Wild ginger is an attractive perennial and evergreen wildflower of ornamental value. The stems sprawl across the ground with the leaves held erect on long petioles. The thick, shiny, heart-shaped leaves are evergreen.The blades are leathery, 5-10 cm wide, and have entire margins.
The flowers are bell-shaped, reddish purple, with long curly but tapered points to the 3 wide petals. The flowers are found under the leaves where they are pollinated by insects.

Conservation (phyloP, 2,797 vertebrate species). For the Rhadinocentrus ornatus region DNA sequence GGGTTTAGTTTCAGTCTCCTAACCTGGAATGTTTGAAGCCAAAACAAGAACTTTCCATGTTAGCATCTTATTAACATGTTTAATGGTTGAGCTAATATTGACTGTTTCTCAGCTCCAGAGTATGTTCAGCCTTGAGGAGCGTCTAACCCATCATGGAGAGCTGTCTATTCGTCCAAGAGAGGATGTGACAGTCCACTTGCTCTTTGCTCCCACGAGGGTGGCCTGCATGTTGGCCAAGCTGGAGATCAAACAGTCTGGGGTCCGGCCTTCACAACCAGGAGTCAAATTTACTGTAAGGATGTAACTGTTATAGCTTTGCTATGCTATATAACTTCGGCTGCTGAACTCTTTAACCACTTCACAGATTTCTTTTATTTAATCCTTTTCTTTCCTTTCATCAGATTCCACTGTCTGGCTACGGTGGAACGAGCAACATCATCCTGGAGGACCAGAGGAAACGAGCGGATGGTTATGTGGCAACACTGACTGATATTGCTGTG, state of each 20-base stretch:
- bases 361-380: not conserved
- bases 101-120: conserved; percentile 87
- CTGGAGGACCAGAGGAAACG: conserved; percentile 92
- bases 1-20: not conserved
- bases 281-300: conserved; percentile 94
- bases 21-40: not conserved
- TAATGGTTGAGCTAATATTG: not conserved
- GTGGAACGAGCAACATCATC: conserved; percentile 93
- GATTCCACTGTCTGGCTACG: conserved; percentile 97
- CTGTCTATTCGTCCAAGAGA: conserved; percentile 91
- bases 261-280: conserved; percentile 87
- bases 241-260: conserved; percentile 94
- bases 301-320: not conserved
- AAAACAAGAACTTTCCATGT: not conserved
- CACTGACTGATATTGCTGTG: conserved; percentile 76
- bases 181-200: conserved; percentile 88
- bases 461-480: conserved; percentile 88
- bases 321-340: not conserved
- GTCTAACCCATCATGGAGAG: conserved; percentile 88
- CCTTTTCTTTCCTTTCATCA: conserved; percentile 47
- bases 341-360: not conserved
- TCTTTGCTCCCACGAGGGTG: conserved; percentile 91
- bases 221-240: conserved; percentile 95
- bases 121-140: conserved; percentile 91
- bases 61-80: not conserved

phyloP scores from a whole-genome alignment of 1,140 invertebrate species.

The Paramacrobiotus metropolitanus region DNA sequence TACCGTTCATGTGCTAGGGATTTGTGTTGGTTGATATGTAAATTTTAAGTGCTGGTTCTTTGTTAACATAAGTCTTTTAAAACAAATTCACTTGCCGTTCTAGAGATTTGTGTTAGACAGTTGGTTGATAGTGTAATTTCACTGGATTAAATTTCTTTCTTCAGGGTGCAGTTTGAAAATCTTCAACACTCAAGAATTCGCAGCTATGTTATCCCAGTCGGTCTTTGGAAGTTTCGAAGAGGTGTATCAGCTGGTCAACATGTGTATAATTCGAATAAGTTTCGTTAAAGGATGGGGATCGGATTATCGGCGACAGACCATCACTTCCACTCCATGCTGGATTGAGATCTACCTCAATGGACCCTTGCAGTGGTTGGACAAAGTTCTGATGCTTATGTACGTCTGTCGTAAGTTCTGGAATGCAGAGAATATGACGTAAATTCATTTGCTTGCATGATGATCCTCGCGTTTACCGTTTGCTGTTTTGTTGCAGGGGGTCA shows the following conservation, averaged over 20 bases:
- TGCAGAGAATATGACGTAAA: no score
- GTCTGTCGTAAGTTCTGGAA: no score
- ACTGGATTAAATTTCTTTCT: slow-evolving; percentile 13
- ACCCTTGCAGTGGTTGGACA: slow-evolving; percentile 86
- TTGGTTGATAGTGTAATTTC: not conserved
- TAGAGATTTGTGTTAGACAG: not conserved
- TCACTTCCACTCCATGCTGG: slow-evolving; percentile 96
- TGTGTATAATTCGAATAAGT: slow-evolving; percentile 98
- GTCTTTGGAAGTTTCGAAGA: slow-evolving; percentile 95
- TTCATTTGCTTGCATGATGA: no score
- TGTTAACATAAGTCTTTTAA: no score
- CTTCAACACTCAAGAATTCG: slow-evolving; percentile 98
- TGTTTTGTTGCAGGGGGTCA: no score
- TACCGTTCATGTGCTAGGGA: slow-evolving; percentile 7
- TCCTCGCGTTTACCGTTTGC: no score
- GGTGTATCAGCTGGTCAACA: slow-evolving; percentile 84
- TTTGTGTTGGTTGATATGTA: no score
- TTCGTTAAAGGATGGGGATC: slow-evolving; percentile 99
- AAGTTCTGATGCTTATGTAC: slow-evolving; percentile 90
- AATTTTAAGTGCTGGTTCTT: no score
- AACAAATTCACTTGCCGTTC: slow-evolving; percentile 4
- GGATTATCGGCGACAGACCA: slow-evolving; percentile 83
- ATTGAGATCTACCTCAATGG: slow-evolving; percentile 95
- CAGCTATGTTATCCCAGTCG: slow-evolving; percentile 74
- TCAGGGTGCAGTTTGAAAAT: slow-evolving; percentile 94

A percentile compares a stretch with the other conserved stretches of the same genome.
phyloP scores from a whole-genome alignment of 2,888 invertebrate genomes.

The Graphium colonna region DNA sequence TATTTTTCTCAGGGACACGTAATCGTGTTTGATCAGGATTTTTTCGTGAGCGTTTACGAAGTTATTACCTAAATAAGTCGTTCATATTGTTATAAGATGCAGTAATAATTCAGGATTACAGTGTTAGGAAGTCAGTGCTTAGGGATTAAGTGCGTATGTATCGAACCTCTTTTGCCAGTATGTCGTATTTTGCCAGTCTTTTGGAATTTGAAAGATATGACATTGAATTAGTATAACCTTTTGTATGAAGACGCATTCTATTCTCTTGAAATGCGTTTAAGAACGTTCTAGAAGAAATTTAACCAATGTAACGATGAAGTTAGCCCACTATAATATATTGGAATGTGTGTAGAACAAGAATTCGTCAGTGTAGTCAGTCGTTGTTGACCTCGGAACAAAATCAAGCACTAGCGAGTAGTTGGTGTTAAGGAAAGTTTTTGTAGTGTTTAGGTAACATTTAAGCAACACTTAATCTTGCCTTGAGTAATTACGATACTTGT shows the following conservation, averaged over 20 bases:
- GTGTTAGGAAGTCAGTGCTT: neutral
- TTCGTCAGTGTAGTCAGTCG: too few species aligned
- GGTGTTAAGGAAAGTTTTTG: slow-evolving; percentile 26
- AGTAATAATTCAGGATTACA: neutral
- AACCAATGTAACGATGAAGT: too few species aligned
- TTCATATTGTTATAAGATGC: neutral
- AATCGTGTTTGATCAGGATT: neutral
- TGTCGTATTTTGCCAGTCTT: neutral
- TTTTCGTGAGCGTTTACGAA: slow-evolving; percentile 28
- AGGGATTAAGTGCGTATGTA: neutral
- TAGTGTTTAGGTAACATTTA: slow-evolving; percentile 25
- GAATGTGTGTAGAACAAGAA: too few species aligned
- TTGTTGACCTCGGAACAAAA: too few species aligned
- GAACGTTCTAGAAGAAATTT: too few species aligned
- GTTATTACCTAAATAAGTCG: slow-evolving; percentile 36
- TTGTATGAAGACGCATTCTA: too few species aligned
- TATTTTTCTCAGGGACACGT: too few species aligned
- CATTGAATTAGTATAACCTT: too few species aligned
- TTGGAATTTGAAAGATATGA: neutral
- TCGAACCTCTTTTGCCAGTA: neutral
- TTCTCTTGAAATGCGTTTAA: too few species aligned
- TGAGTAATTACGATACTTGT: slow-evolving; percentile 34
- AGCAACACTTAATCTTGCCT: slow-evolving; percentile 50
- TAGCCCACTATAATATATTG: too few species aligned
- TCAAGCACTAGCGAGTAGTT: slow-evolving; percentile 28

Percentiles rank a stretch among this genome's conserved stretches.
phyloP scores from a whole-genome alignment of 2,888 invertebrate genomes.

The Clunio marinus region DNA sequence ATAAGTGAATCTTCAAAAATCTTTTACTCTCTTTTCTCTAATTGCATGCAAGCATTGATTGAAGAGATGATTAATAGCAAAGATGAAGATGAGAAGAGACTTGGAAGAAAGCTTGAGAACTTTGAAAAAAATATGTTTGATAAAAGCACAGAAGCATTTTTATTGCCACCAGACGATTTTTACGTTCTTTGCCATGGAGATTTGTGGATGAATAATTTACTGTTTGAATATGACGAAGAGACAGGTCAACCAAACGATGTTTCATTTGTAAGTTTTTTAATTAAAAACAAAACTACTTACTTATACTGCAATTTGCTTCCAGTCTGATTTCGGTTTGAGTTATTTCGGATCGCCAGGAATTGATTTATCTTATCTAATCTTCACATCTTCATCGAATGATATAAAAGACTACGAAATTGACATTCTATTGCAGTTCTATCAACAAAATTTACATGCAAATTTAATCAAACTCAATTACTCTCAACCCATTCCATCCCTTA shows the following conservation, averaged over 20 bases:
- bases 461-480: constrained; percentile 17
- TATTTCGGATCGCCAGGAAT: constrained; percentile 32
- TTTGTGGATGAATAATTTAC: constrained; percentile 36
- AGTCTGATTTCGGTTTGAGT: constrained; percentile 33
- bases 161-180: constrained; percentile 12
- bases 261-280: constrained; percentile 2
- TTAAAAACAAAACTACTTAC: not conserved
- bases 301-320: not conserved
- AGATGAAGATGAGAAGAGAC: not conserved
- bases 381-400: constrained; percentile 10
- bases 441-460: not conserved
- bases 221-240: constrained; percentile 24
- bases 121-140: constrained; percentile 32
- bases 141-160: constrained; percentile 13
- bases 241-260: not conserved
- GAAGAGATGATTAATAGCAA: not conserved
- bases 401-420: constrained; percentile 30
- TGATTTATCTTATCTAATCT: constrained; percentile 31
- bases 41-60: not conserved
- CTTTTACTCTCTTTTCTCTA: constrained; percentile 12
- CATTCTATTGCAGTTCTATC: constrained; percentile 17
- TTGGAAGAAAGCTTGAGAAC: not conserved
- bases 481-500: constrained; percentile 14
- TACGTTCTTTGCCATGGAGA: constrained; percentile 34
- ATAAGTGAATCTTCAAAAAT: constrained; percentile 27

The roots may be eaten fresh or dried as a ginger subsitiute.A tea made from the roots rids one of stomach pains.Eating the leaves makes one hungry and they may be used as a tuberculosis cure. Once established, the plants make attractive (but dense) ground covers in shady areas.
Wild ginger is typically found in thick, rich soil of moist, shady woods. It is most common below 4000'. Some individuals may be found in open talus slopes at timberline. These seem to be more tolerant of sunshine.
Wild ginger is found from British Columbia south to Oregon and east to northern Montana and western Montana.